Aviation Historian 7
F.Merriam - "All very Wicked and Improper..." /Echoes from Dawn Skies/ (2)
Eric Gordon England seated at the controls of a Bristol Box kite at the same company’s flying school at Larkhill on Salisbury Plain, where he was an instructor. Other notable early aviators here are, from left, standing: Lt Ercole; Lt Antonini; Sehor Campana; Lt Moore RN; Lt Bower RN: Lt Athol Wyness-Stuart; Pierre Prier and Henri Jullerot.
England (nearest camera) and two colleagues pose with a Bristol Boxkite.
A rare photograph of Jose Weiss launching one of his glider models. A much underrated figure, Weiss was a strong advocate of the inherent stability of a birdlike crescent-shaped wing with reflexed tips and a variable camber from inner section to the wingtip.
Eric Gordon England in his ENV-engined Hanriot monoplane, which he affectionately named Henrietta. The aircraft’s slender canoe-like fuselage was aerodynamically clean but offered its pilot little protection against the elements.
The Weiss Tractor Monoplane No 2, named Sylvia, at Brooklands. Powered by a 35 h.p. ENV Type D eight-cylinder water-cooled Vee-configured engine, it was this machine that deposited England into the sewage farm at Brooklands, much to the amusement of spectators.
The 1914 Enlarged Navyplane in flight during trials at Cowes. Germany’s first example of the type was launched on May 16, 1914, after which it was delivered by sea to Kiel. Sadly, England’s partner-in-crime, Kapitan-leutnant Schroeter, was killed in the Enlarged Navyplane on June 25, 1914, the day after their “wicked” overflight.
The prototype of the Wight 1914 Enlarged Navyplane, built by renowned shipbuilding company J. Samuel White, at the Olympia Aero Show in March 1914.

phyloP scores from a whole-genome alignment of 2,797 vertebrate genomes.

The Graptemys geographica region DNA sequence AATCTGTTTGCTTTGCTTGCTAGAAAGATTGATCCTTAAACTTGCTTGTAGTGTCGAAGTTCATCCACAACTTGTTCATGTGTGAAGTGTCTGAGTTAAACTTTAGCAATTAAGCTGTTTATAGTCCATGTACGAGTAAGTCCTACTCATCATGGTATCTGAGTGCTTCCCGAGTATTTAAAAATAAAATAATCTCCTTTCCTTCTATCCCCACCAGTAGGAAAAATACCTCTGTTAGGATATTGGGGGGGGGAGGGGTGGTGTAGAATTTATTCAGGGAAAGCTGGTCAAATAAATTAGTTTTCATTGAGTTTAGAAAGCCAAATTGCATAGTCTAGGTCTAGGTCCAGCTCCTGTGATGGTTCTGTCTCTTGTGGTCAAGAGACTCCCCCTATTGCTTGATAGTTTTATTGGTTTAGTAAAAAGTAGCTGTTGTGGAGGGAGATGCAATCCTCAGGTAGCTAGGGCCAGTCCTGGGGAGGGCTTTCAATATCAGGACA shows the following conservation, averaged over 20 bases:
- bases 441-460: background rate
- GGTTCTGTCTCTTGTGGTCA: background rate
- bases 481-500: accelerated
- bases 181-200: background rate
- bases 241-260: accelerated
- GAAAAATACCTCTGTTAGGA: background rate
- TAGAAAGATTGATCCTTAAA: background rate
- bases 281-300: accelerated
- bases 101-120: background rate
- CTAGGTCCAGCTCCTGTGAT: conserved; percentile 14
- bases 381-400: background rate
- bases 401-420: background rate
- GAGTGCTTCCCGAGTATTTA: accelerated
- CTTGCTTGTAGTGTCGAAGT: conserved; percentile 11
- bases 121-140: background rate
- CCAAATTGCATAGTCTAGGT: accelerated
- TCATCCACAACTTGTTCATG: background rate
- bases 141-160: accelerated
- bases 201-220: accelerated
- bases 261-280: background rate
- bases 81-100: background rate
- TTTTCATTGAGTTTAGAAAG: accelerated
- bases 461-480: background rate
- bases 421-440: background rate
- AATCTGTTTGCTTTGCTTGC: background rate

A bigger version of the Wight Navyplane of 1913, which had three-bay wings, the five-bay 1914 Navyplane was powered by a 200 h.p. Salmson two-row liquid-cooled radial engine. The largest seaplane in the world at the time, the type was ordered by the British and German Admiralties.
Weiss built a series of powered monoplanes, which were named after his daughters. Madge, seen here with Weiss employee Gerald Leake at the controls at Fambridge in 1909, was powered by an Anzani 12 h.p. three-cylinder fan-type radial engine connected via a chain-drive to a pair of pusher propellers.
One of Weiss’s monoplane designs on its rail-and-derrick launcher at Fambridge in 1909. By March 1910 Pemberton Billing’s “aero-colony” at Fambridge had been abandoned owing to a lack of smooth ground and too many drainage ditches, some of which were up to 6ft (1-8m) deep and 12ft (3-6m) broad.
As well as being a talented airman, Eric Gordon England also showed promise as an aircraft designer. His first complete design was the G.E.1 biplane for Bristol, conceived as a robust two-seater with detachable wings to be transported with an army column. It was tested during May-June 1912, but had been scrapped by year’s end.